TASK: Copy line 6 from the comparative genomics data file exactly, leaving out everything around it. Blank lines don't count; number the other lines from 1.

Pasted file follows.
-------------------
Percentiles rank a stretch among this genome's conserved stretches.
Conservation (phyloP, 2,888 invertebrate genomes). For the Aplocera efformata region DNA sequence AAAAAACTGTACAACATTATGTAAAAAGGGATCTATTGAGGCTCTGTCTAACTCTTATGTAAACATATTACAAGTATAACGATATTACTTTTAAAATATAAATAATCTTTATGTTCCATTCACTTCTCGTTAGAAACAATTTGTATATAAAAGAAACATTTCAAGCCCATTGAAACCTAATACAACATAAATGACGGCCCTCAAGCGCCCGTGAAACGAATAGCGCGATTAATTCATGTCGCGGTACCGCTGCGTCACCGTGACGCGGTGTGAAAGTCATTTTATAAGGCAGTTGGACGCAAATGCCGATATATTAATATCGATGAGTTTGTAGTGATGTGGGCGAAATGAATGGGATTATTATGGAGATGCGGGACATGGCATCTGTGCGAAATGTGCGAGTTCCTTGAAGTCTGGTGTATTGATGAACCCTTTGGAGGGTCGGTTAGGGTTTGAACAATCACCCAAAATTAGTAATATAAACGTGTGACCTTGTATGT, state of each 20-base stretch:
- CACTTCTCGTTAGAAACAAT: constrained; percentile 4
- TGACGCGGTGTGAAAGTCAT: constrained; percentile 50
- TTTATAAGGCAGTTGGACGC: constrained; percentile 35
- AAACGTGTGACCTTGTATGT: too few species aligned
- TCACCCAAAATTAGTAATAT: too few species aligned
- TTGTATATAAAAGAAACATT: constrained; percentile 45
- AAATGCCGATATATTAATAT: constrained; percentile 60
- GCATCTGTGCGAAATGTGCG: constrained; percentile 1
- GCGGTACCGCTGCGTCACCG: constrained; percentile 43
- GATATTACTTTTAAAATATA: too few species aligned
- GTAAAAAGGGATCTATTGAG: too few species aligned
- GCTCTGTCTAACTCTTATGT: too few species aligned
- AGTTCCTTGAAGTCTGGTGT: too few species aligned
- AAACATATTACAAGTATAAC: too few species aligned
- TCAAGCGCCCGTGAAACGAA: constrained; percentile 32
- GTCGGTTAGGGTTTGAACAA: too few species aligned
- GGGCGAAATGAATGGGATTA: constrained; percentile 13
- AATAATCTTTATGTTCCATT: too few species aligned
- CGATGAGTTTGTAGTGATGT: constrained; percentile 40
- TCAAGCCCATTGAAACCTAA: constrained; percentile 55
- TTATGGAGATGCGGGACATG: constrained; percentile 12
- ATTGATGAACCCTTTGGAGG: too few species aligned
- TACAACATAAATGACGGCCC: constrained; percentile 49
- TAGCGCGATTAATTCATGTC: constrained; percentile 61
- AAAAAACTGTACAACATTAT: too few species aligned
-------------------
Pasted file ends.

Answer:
- AAACGTGTGACCTTGTATGT: too few species aligned